Emily Dickinson Lexicon
Dictionary: AL-TER-A'TION – AL-TIL'O-QUENCE
AL-TER-A'TION, n. [L. alteratio.]
The act of making different, or of varying in some particular; an altering or partial change; also the change made, or the loss or acquisition of qualities not essential to the form or nature of a thing. Thus a cold substance suffers an alteration when it becomes hot.
Causing alteration; having the power to alter.
A medicine which gradually induces a change in the habit or constitution, and restores healthy functions. This word is more generally used than alterant.
AL'TER-CATE, v.i. [L. altercor, alterco, from alter, another.]
To contend in words; to dispute with zeal, heat, or anger; to wrangle.
AL-TER-CA'TION, n. [L. altercatio.]
Warm contention in words; dispute carried on with heat or anger; controversy; wrangle.
AL'TERN, a. [L. alternus, of alter, another.]
- Acting by turns; one succeeding another; alternate, which is the word generally used.
- In crystalography, exhibiting, on two parts, an upper and a lower part, faces which alternate among themselves, but which, when the two parts are compared, correspond with each other. – Cleaveland. Altern-base, in trigonometry, is a term used in distinction from the true base. Thus in oblique triangles, the true base is the sum of the sides, and then the difference of the sides is the altern-base; or the true base is the difference of the sides, and then the sum of the sides is the altern-base. – Encyc.
Performance or actions by turns. [Little used.]
Alternative. [Little used.]
By turns. [Little used.]
AL-TERN'ATE, a. [L. alternatus.]
- Being by turns; one following the other in succession of time or place; hence reciprocal. And bid alternate passions fall and rise. – Pope.
- In botany, branches and leaves are alternate, when they rise higher on opposite sides alternately, come out singly, and follow in gradual order. – Encyc. Lee. Alternate alligation. [See Alligation.] Alternate angles, in geometry, the internal angles made by a line cutting two parallels, and lying on opposite sides of the cutting line; the one below the first parallel, and the other above the second. – Johnson. In heraldry, the first and fourth quarters, and the second and third, are usually of the same nature, and are called alternate quarters.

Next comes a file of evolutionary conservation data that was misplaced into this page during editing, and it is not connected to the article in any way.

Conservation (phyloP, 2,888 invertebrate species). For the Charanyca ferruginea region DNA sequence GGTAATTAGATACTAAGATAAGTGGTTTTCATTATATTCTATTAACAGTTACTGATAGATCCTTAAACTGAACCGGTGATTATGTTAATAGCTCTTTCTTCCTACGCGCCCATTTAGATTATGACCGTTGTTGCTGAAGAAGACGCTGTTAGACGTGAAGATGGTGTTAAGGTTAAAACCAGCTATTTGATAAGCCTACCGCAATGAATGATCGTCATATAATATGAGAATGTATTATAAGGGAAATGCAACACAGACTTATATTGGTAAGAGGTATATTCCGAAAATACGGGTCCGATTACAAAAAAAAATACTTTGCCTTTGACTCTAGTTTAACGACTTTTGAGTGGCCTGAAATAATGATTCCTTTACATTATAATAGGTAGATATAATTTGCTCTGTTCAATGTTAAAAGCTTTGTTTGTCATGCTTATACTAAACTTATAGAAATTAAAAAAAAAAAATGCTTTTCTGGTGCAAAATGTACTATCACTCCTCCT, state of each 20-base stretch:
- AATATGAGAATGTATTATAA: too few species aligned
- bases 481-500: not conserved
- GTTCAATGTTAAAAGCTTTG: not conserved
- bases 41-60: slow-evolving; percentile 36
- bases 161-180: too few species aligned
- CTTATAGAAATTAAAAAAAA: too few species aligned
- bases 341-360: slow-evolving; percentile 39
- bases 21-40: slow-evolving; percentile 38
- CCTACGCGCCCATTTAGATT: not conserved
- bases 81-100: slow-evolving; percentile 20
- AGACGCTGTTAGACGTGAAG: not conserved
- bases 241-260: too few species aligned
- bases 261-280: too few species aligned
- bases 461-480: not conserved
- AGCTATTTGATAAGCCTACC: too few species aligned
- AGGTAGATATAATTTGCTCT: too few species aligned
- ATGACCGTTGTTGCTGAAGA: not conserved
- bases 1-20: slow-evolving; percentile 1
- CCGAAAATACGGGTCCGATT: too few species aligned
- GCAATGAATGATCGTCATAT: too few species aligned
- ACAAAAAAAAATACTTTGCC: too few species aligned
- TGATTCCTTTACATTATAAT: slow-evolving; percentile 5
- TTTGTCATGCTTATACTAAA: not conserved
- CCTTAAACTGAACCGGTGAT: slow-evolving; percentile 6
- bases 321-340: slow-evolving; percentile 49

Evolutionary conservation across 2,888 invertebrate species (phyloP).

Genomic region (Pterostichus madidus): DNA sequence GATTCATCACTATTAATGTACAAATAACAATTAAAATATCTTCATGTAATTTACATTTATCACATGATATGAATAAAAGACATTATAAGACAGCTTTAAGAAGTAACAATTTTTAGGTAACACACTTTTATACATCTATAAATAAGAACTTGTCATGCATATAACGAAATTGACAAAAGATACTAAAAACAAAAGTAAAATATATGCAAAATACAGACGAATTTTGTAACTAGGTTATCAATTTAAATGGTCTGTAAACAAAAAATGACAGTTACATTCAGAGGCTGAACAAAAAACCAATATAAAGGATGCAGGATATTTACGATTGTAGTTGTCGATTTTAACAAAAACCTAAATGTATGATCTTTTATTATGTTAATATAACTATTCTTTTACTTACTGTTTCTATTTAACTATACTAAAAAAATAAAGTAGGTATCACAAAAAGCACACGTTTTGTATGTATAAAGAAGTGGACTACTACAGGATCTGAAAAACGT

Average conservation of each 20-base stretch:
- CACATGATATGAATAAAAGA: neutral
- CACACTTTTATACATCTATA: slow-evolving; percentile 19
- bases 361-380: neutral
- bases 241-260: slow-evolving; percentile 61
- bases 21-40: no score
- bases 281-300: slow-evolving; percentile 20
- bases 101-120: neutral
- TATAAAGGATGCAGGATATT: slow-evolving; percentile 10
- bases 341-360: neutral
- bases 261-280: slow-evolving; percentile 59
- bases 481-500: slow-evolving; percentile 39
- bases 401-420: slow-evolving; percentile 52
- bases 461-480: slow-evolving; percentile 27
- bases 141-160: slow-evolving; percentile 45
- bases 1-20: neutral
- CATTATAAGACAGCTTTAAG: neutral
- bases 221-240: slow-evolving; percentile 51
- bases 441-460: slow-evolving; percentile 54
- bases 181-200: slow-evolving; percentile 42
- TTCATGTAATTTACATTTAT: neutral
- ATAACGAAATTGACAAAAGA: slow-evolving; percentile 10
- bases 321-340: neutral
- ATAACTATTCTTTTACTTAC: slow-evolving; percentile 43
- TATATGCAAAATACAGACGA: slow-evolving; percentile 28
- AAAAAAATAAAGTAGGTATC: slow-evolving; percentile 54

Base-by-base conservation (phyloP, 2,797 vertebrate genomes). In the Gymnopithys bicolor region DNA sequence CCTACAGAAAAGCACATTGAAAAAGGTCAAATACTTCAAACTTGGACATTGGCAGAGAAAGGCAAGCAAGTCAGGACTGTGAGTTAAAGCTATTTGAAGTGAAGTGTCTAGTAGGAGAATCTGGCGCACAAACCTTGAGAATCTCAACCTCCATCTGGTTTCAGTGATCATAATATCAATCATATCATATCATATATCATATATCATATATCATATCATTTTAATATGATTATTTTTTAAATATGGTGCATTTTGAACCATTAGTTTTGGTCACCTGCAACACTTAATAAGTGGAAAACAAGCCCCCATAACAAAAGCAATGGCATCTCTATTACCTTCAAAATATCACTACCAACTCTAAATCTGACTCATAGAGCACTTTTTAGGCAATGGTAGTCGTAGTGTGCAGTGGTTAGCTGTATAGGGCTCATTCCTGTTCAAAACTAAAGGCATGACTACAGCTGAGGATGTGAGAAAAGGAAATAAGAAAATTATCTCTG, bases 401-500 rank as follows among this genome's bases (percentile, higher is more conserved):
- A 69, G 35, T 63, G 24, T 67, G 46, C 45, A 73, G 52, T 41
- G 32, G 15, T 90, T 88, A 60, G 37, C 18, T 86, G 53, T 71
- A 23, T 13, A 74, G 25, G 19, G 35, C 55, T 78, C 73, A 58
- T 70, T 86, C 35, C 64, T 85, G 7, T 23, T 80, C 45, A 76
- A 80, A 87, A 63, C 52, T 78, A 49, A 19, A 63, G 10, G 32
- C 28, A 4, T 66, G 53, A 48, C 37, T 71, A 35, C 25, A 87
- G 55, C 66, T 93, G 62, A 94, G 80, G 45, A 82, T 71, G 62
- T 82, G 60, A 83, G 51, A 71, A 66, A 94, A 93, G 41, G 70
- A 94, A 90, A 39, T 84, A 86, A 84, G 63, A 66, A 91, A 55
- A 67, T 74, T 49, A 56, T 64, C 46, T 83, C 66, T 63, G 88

That which happens by turns with something else; vicissitude. – Prior.
- To happen or to act by turns; as, the flood and ebb tides alternate with each other.
- To follow reciprocally in place. Different species alternating with each other. Kirwan.
AL'TERN-ATE, v.t. [L. alterno. See Alter. With the accent on the second syllable, the participle alternating can hardly be pronounced.]
To perform by turns, or in succession; to cause to succeed by turns; to change one thing for another reciprocally; as, God alternates good and evil.
In reciprocal succession; by turns, so that each is succeeded by that which it succeeds; as night follows day and day follows night.
The quality of being alternate, or of following in succession.
Performing or following by turns.
- The reciprocal succession of things, in time or place; the act of following and being followed, in succession; as, we observe the alternation of day and night, cold and heat, summer and winter.
- The different changes or alterations of orders, in numbers. Thus, if it is required to know how many changes can be rung on six bells, multiply the numbers 1, 2, 3, 4, 5, 6, continually into one another, and the last product is the number required. This is called permutation.
- The answer of the congregation speaking alternately with the minister.
- Alternate performance, in the choral sense. – Mason.
AL-TERN'A-TIVE, a. [Fr. alternatif.]
Offering a choice of two things.
That which may chosen or omitted; a choice of two things, so that if one is taken, the other must be left. Thus, when two things offer a choice of one only, the two things are called alternatives. In strictness, then, the word cannot be applied to more than two things, and when one thing only is offered for choice, it is said there is no alternative. Between these alternatives there is no middle ground. – Cranch.
In the manner of alternatives, in a manner that admits the choice of one out of two things.
The quality or state of being alternative.
Succession by turns; alternation.
AL-THE'A, n. [Gr. αλθαια from αλθω, or αλθαινω, to heal.]
In botany, a genus of polyandrian monadelphs, of several species; one species is called, in English, marsh-mallow. The common species has a perennial root, and an annual stalk, rising four or five feet. It abounds with mucilage, and is used as an emollient.
AL-THOUGH, v. [altho'; obs. verb, or used only in the imperative. all and though; from Sax. thah, or theah; Ir. daighim, to give; Ger. doch; D. dog; Sw. doch, and endoch; Dan. dog, though. See Though.]
Grant all this; be it so; allow all; suppose that; admit all that; as, "although the fig-tree shall not blossom." Hab. iii. That is, grant, admit, or suppose what follows–"the fig-tree shall not blossom." It is a transitive verb, and admits after it the definitive that–although that the fig-tree shall not blossom; but this use of the verb has been long obsolete. The word may be defined by notwithstanding, non obstante; as not opposing may be equivalent to admitting or supposing.
AL-TIL'O-QUENCE, n. [L. altus, high, and loquor, loquens, speaking.]
Lofty speech; pompous language.